Weird parts of my Christian Rock childhood
Welcome to the first installment of a new series. When I named this blog “Leaving Fundamentalism” I really meant it to be a diverse examination of all the unusual parts of my bizarre Christian upbringing. In the end, mostly because of my PhD studies, the blog has been swarmed by posts critiquing ACE. Here’s a bit of light relief: Once a week I’ll show you a Christian rock song from my childhood and talk about how it affected me.
People might be misled by this into thinking that ACE and Christian rock are somehow related. They aren’t, really. ACE is adamant in its opposition to Christian rock music. In fact, that was the first thing I disliked about ACE. Long before I realised how sexist it is, or how racist, and years before I noticed they’d been teaching me lies, I loathed ACE because they were opposed to Christian rock music, which for me was the biggest reason that I was enthusiastic about being a Christian.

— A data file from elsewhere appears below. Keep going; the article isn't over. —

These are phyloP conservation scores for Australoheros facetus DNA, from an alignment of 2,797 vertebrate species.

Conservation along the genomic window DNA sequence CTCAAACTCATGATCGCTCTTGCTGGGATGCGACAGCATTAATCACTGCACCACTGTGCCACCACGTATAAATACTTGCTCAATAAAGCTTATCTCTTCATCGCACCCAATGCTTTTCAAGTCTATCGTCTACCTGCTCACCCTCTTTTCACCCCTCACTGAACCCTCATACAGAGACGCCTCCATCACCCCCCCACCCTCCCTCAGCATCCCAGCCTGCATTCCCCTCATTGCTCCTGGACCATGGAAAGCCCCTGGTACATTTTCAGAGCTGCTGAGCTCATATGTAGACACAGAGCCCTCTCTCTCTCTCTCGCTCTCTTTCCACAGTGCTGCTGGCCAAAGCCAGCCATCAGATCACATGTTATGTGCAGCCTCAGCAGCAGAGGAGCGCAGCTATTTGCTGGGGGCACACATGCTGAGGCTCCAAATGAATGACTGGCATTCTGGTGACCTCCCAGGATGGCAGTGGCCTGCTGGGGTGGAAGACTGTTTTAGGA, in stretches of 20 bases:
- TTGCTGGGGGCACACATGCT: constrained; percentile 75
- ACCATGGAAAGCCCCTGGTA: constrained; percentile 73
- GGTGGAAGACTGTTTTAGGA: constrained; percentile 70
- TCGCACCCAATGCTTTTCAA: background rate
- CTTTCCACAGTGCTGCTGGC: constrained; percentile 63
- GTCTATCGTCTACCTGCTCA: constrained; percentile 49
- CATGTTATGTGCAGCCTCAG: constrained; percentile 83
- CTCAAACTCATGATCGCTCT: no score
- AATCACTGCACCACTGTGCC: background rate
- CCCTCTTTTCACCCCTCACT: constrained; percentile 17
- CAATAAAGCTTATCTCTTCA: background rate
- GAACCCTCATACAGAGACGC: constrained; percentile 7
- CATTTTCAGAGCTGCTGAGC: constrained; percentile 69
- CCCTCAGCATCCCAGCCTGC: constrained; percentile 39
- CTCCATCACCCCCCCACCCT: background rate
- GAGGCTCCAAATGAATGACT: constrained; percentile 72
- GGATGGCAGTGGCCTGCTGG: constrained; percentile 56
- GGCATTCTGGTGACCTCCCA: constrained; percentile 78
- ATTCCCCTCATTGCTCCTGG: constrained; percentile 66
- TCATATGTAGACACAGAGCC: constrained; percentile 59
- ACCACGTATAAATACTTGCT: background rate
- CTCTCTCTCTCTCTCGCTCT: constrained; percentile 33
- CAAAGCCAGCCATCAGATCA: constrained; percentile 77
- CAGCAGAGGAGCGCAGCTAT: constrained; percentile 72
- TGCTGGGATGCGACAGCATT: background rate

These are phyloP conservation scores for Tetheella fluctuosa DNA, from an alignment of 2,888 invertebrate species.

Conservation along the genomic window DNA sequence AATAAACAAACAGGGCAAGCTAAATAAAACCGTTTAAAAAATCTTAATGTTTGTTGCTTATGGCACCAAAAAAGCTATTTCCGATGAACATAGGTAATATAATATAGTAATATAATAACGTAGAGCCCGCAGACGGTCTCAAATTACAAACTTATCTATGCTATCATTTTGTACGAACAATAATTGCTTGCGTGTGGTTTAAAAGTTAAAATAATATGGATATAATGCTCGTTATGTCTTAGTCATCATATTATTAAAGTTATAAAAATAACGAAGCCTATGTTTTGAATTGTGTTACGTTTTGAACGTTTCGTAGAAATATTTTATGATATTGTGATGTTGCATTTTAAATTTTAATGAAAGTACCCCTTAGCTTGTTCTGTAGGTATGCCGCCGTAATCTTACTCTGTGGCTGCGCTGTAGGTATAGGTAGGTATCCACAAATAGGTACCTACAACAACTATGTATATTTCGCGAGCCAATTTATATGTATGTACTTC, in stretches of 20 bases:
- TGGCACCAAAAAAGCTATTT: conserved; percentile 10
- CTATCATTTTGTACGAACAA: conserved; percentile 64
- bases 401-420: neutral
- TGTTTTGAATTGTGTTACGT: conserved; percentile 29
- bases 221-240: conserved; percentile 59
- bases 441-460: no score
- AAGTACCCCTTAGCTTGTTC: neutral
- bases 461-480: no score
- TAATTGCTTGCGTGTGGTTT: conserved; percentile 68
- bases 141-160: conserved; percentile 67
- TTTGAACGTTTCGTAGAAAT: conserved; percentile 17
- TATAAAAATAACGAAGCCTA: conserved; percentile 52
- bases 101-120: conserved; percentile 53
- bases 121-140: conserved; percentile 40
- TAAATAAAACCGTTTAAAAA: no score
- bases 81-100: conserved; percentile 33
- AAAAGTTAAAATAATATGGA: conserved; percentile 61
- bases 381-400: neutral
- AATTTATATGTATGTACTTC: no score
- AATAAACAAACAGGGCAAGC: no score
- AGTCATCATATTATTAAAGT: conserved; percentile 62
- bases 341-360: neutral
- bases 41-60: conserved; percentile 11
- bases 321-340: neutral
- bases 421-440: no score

In the rules for ACE’s student conventions (annual competitions between ACE schools and students), the music section reads now as it did when I was in school:
Competition arrangements are to be Christian or patriotic rather than secular. Classical instrumental music is allowed as long as it is non-offensive to Christian values or good taste. Music sung or played with a jumpy, sensual, or worldly style is not acceptable. Contemporary Christian, jazz, gospel rock, or gospel country music are not acceptable. In our music guidelines, “contemporary” refers to a style of music, not the date on which a piece was written. Music must be appropriate for a typical conservative fundamental church service (musical arrangement, text, and presentation).
News from a spy in the ACE camp
Every now and then I get an email from someone who is currently in Accelerated Christian Education and hating it. In some ways, these emails are tragic. I think it always sucks when children are given a deficient education, but it’s worse when there’s an alternative available and it’s against the child’s express wishes. In other ways, they’re kind of awesome. It gives me hope that the ACE indoctrination program isn’t working, and it means these students won’t have so much unlearning to do later in life.
Tyler Stoltzfus is the most articulate of the students I know combating the system from within. This is his story.